Westchester County Executive George Latimer reminds residents that it is more important now than ever to assure children are protected from the harmful effects of lead exposure in their own homes.

Latimer said: “With so many children learning from home as well as in school during the pandemic, it is especially crucial to assure our homes are safe for children by identifying and removing sources of lead to prevent further exposure. I encourage all families to talk to their child’s healthcare provider about their child’s risk and need for testing.”

The County Health Department recognizes National Lead Poisoning Prevention Week, which began on October 25, as an opportunity to raise awareness in an effort to reduce childhood exposure to lead. Lead is a toxic mineral that can cause damage to the brain and other vital organs as well as decreased learning and behavior problems. All children, from six months to six years old, should have a lead assessment annually by their medical provider, and by New York State law, all children who are 1 and 2 years old must receive a blood lead test. 

Since last October 1, when New York State improved regulations to better protect children from the effects of lead exposure, 147 children were identified as having been exposed to lead in 2019, and 149 children were similarly identified in 2020. The County Health Department is currently tracking 222 individuals with lead exposure, and discharged or transferred 40 people this year.

To protect Westchester’s youngest residents, the County Health Department also works to reduce lead exposure in pregnant women. The County Health Department is now tracking the progress of nine women to reduce their lead levels. The Department works with families and building owners to identify the sources of lead and assure they are removed, and will follow up after the women deliver to assess the exposure of their newborns.

The Department also follows the progress of any child under age 18 who arrives in this country with an elevated lead of five or above, to ensure that care continues wherever the child is placed. In the 12-month period that ended September 30, 83 immigrant children who passed through or settled in Westchester had elevated lead levels.

Health Commissioner Sherlita Amler, MD said: “We must do everything we can to keep children safe from lead. Its health effects can be devastating, but they are preventable. We ask that parents and caregivers respond promptly when notified that their child has an elevated blood lead level and keep all provider appointments to assess their child’s progress in reducing that blood lead level. It is equally important to cooperate with our staff to identify any lead risks where the child lives and spends time so these risks can be removed, remediated or contained. Working collaboratively, we can achieve the best outcomes for Westchester children.”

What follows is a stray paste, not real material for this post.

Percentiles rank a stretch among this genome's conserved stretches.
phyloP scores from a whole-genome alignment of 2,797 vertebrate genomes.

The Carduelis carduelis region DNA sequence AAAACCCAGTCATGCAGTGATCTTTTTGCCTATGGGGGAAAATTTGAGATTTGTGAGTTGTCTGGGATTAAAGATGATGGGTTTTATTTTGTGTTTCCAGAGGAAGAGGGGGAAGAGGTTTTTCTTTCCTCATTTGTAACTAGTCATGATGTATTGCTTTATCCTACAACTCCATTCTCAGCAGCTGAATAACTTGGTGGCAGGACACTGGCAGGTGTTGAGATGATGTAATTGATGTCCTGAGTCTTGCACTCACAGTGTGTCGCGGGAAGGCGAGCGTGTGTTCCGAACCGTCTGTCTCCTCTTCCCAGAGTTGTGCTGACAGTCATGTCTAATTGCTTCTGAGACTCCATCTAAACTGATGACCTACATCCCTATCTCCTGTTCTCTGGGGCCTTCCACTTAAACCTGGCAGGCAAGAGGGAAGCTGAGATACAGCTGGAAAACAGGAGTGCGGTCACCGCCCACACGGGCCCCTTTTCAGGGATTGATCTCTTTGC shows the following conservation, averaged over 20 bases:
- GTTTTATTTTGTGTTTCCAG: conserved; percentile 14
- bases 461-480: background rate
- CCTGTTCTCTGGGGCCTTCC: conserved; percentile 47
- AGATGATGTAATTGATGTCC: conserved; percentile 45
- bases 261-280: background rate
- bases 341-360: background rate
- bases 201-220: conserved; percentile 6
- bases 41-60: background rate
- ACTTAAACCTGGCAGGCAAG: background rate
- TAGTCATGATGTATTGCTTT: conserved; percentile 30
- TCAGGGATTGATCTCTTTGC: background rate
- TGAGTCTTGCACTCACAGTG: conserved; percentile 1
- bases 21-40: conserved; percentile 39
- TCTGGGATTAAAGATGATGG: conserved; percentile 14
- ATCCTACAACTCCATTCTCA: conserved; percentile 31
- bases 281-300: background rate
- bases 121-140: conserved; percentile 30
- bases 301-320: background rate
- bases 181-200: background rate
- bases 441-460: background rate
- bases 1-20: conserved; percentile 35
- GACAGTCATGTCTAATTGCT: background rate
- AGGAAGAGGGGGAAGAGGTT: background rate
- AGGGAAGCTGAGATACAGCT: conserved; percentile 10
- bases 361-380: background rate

Amler said that if a child’s most recent blood lead test is elevated; their healthcare provider and the County Health Department will contact the family to help them manage the impact of lead on the child. The provider must confirm the elevated blood lead level by taking a blood sample drawn from a vein. Follow-up includes a detailed lead exposure assessment, a nutritional assessment and a developmental screening. The Health Department works with families to identify sources of lead at home and wherever the child spends the most time, so that lead can be removed.

About 500,000 American children between ages one and five have elevated levels of lead in their blood, according to the Centers for Disease Control and Prevention.

The top sources of lead in Westchester, from most frequent to least, are:

  • Flaking or peeling lead-based paint in homes built before 1978
  • Old painted wooden windows
  • Lead dust on window sills, floors and toys
  • Stained glass windows or casement windows with lead came (dividers)
  • Ceramic pottery from other countries, particularly in Latin America, India and the Middle East
  • And less frequently:
  • Herbal medicines from the Middle East, Latin America, China and India
  • Candy and spices from Mexico, the Middle East, Latin America, India and China
  • Cosmetics from India, Pakistan, Bangladesh, Middle Eastern and African countries
  • Costume jewelry and toys made in other countries and often sold in dollar and discount stores

Property owners of single-family or multi-family homes throughout Westchester are encouraged to apply for the County’s Lead Safe Westchester (LSW) Program, made possible by a grant from the US Department of Housing and Urban Development (HUD). The LSW Program provides FREE improvements and repairs to reduce lead-based paint, dust and other safety hazards in housing units, built before 1978 where residents with low to moderate incomes reside. Priority is given to units housing children under the age of 6 and/or units where a pregnant woman lives.  Funds are awarded on a first come, first served basis, based on the occupants’ eligibility and on a home inspection that determines the presence of lead. To request an application, property owners, landlords and tenants call 914-995-4602 or e-mail